Publications & Insights High Court clarifies an employer’s obligation in respect of Sunday pay
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High Court clarifies an employer’s obligation in respect of Sunday pay

Monday, 07 October 2019

Irish law provides that where an employee is required to work on a Sunday (and that fact has not otherwise been taken account of in the determination of pay) the employee must be compensated by way of a Sunday premium payment, or paid time off in lieu.

In Trinity City Hotel v Kolesnik and Alfimova, the Labour Court was asked to consider a case where an employer included a general statement in the contract that the rate of pay (which was higher than the statutory minimum rate of pay) takes account of the requirement to work on Sundays. The Labour Court found that this type of general statement was not satisfactory. The employer should provide a specific breakdown of the Sunday premium pay in the contract. The Court awarded a premium of 30% of the basic rate for Sunday work.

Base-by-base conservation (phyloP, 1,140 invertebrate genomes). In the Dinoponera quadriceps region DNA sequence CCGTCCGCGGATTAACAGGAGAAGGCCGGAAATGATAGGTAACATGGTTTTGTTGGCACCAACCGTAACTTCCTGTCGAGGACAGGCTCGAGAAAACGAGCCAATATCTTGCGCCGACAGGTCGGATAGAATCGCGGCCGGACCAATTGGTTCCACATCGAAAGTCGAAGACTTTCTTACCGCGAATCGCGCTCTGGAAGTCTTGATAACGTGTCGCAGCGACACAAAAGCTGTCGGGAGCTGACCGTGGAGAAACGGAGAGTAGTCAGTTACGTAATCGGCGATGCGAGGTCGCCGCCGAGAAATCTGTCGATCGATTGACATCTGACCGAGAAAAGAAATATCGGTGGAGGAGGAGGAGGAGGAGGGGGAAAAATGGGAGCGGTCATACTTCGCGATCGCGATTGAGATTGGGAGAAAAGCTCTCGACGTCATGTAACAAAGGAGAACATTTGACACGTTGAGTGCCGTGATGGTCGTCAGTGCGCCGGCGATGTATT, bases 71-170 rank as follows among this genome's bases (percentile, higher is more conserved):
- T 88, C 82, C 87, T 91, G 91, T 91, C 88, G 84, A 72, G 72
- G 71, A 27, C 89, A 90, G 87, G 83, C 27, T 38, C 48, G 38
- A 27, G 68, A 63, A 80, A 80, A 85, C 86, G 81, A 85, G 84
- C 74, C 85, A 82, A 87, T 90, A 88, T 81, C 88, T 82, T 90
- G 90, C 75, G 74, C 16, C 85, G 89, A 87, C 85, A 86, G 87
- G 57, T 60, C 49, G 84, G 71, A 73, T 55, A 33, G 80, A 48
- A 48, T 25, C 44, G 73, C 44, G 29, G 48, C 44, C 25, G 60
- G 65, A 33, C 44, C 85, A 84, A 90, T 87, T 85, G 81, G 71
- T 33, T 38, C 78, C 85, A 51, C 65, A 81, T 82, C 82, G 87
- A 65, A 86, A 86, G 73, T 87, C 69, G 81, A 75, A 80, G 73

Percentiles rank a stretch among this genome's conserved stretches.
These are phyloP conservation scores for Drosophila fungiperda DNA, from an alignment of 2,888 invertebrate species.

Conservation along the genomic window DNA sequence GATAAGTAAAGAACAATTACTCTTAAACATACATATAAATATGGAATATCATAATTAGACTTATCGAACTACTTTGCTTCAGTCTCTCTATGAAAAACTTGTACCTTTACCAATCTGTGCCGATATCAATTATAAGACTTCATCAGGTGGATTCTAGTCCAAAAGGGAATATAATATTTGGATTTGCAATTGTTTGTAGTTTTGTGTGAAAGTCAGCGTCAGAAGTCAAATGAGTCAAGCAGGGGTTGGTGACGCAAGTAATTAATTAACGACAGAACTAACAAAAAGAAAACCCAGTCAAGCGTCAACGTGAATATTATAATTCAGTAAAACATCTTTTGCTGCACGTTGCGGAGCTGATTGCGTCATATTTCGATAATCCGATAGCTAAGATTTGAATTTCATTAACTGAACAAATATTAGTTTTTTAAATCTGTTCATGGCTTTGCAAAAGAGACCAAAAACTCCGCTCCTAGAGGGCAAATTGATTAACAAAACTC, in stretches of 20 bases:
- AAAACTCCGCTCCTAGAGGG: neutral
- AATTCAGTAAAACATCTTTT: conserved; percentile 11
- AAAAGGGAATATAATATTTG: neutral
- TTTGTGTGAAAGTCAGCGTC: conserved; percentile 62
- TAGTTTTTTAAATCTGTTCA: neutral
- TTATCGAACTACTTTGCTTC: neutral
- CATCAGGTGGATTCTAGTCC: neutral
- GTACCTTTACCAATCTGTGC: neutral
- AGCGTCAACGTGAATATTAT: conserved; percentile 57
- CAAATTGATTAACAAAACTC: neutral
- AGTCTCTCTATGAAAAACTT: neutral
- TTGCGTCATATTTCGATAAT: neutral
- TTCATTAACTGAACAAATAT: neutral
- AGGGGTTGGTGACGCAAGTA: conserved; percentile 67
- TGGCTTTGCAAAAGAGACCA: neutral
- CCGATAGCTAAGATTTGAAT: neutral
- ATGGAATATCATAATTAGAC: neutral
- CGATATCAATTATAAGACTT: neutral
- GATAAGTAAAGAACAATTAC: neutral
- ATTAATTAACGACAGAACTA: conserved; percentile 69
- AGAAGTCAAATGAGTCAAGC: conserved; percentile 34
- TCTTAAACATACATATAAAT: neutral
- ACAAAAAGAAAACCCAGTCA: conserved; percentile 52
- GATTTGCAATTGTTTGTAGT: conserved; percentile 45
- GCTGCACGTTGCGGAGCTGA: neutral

In a judgment given on 7 October 2019, the High Court disagreed. It found that the Labour Court erred in law, and upheld the employer’s appeal. The High Court found that this form of general statement in an employment contract is good evidence of compliance with Irish law. To prove that Sunday work has not been taken account of in such cases, the employee will need to “advance some credible evidence to rebut the express provision of the employment contract”. 

For further information or advice, please contact Emmet Whelan or any member of the ByrneWallace Employment Law team.

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